We can apply the same principle to exports. When we export goods, we receive USD; thereafter, exchanging these for INR makes the Indian Rupee stronger.

The Trade Deficit – or ‘Current Account deficit’ – which is the excess of imports over exports, is critical in assessing currency movements. Generally, when it’s narrowed, it’s beneficial for domestic currency. I highly recommend you read this news article to better grasp this topic.

Interest RatesInvestors often use the ‘carry trade’ to their advantage, borrowing from countries with low interest rates and investing in those with higher ones. This influx of foreign investment leads to a strengthening of the domestic currency, making clear the critical role that interest rate plays when it comes to currency traders.

The monetary policy review conducted by the central banks (RBI in India, Federal Reserves in the US, and ECB in the Euro region) is subject to much scrutiny. Market participants not only take account of the actual change in the interest rate numbers during this review, but also search for clues related to future policies. This way they can predict potential changes to interest rates while getting an understanding of their respective bank’s stance.

DovishThe term “dovish” is used to depict how a dovish stance from the central bank has the potential to weaken the domestic currency. Dovish is used to describe when a central bank is likely to lower interest rates in the future, which can have an impact on the strength of a nation’s currency.

HawkishThe term “hawkish” is used to refer to the stance of a central bank that is likely to raise interest rates in the future. An increase in interest rates can be beneficial for a country, as it typically leads to an influx of foreign investments and strengthens the local currency.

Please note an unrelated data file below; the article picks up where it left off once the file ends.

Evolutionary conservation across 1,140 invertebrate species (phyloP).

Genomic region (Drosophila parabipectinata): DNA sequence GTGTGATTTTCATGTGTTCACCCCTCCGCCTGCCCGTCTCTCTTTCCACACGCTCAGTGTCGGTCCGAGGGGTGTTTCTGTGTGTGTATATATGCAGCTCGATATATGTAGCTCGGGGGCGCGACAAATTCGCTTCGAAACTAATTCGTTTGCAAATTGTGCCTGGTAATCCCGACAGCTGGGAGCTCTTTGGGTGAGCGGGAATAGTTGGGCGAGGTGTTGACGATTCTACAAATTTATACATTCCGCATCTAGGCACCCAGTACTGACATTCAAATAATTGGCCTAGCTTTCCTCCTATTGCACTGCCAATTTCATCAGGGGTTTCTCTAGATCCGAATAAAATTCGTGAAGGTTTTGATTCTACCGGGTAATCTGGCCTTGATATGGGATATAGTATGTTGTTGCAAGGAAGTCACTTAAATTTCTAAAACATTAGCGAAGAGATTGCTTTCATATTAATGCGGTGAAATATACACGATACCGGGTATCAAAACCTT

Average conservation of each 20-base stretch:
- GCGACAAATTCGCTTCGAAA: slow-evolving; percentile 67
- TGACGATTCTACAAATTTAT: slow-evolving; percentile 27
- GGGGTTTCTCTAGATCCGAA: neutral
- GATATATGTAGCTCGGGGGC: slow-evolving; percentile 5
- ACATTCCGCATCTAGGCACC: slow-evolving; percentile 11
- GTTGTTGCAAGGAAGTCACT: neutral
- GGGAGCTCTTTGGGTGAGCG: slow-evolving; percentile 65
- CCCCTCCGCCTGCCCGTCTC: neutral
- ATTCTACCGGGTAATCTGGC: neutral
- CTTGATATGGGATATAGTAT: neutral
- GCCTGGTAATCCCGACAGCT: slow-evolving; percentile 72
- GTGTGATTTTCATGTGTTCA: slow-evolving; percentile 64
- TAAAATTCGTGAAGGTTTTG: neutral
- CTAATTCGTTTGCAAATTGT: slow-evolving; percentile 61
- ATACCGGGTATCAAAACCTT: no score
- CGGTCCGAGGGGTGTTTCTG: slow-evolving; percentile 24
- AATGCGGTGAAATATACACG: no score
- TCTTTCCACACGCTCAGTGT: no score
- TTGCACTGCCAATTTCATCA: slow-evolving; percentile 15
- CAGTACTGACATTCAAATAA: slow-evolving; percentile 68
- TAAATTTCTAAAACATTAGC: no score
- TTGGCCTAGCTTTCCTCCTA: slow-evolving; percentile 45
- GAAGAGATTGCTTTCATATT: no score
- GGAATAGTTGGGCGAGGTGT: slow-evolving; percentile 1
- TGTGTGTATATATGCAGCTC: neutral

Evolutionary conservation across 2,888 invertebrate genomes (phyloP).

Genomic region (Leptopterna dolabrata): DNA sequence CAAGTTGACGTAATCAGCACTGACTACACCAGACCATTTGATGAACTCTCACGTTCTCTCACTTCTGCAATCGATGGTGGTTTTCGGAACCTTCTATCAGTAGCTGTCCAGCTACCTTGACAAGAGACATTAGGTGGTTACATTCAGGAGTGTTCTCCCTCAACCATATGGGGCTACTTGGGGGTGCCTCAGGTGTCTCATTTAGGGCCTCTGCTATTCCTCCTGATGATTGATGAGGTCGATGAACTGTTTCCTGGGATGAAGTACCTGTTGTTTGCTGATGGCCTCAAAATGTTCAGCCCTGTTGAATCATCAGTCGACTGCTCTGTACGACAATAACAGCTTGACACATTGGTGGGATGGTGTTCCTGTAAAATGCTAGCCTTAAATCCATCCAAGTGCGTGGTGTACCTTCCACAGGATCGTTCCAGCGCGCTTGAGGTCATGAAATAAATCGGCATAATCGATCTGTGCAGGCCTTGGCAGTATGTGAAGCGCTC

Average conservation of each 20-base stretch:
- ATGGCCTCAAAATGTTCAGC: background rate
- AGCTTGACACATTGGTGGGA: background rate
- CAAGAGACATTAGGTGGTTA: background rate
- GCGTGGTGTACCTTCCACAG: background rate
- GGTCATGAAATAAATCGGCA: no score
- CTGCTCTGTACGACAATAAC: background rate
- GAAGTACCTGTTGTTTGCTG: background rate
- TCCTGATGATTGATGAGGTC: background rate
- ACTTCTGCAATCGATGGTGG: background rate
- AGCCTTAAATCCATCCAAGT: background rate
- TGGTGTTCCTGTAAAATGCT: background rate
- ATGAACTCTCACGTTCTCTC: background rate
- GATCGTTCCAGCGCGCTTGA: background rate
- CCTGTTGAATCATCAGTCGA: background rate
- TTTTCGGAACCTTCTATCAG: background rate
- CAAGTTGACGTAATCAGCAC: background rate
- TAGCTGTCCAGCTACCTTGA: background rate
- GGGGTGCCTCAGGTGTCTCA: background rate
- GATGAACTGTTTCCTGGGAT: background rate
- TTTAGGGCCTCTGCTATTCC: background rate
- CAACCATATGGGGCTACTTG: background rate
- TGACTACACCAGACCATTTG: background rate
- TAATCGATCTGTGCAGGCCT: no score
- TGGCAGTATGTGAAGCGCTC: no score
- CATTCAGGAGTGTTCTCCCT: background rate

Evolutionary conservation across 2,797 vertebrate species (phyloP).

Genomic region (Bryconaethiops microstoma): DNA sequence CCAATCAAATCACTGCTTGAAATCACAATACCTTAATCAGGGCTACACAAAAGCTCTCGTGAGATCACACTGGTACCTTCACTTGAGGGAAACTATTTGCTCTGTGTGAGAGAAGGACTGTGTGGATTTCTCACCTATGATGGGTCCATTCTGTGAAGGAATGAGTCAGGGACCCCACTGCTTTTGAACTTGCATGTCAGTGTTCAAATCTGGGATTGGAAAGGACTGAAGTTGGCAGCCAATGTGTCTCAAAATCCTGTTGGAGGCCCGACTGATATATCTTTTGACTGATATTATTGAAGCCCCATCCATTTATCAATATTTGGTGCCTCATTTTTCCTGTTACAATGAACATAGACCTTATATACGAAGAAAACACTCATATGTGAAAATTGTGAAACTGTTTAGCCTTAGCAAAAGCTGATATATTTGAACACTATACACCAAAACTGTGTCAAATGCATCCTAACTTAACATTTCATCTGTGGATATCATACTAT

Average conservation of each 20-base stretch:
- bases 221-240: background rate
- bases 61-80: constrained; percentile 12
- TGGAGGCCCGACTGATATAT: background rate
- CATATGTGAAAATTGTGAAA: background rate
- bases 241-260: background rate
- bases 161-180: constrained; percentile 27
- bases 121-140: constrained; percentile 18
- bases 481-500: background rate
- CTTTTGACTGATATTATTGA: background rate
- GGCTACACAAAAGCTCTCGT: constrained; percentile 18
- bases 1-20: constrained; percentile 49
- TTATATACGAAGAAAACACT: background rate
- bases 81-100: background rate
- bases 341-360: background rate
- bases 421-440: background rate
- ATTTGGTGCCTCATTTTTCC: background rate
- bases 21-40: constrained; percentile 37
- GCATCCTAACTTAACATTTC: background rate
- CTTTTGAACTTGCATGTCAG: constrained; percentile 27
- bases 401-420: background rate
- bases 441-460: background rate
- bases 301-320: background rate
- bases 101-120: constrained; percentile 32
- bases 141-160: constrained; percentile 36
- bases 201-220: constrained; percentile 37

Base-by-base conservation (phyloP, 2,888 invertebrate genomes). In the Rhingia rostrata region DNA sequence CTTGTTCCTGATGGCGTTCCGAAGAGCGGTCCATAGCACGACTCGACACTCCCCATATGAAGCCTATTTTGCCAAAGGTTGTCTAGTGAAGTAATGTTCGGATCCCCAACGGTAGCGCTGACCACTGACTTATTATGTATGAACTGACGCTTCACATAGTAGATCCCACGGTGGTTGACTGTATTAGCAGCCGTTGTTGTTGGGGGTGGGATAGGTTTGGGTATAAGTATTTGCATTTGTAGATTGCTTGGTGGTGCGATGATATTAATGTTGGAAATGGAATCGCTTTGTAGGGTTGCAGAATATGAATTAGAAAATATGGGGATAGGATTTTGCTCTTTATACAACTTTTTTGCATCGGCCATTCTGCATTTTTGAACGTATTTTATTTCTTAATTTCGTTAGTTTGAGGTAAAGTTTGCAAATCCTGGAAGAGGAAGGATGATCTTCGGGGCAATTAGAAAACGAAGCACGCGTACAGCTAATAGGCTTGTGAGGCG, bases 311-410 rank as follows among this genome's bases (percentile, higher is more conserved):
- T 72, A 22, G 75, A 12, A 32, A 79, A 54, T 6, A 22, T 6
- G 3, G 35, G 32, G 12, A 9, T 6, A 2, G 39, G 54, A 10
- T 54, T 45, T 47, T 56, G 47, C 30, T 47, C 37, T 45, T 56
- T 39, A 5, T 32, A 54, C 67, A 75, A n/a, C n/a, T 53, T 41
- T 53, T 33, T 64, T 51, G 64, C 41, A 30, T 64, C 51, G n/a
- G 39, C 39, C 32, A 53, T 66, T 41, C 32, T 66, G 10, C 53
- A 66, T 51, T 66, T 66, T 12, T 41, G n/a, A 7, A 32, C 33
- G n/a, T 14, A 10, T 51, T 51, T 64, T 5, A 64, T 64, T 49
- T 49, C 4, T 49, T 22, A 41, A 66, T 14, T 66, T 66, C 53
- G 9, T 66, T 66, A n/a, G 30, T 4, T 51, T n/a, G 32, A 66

InflationInflation is the rate at which prices of commodities, necessities and services rise over time. If the rate of inflation is high, then it stands to reason that the cost of living would be affected as well. This means that central banks try their best to keep it steady. The relationship between inflation and currency exchange rates can be quite complex.

In order to control inflation, one of the direct methods is to adjust interest rates. If the rate is perceived as too high, then the central bank would likely take a strict approach and raise interest rates.

What is your take on the reasoning behind this?

The availability of easy money to consumers and corporations makes them more likely to spend, prompting merchants to look for greater profits which then causes a surge in prices resulting in increased inflation. To counteract this, central banks raise interest rates to limit access to easy money, consequently reducing spending.

Therefore, when inflation is on the rise, the central banks will take a hawkish stance and raise interest rates. This in turn leads to an appreciation of the domestic currency!

As previously mentioned, the relationship between interest rates and currencies can be difficult. Traders carefully monitor inflation figures to anticipate what central banks are likely to do, so they can make informed decisions regarding the currency pair.

Remember, when the inflation rate is high, the central government will adopt a hawkish stance and this means the domestic currency will strengthen. Conversely, if inflation is low, the central bankers will likely take a dovish stance in order to encourage spending, which will cause interest rates to drop and the domestic currency weaken.

Consumer Price Index (CPI) – The Consumer Price Index (CPI) is an important measure of inflation. This time-series data gives an average of the prices of basic goods and services. If the CPI increases, it indicates that inflation is on the rise; a decrease shows a drop in inflation. To access reliable Indian CPI information, please visit this website.

Gross Domestic Product (GDP) – The GDP of a nation represents the total Rupee value (of Indian GDP in particular) of all the goods and services produced for a given year. It would obviously be a huge figure, and therefore it does not make sense to recite the exact number when estimating or talking. Instead one usually just refers to it as its growth rate – e.g., if the country’s GDP is 7.1%, that means that the GDP is rising at a rate of 7.1%.

The GDP growth rate reflects investor confidence, and this has a direct effect on the strength of the domestic currency.

The sheer number of events pertinent to trading currencies is vast. It certainly helps if you can recognize the unseen correlations between each piece of data. As an economist would, understanding the chain of cause and effect effects is useful knowledge indeed. To help get you started, here are some key events/data points to bear in mind. This should provide a suitable starting point.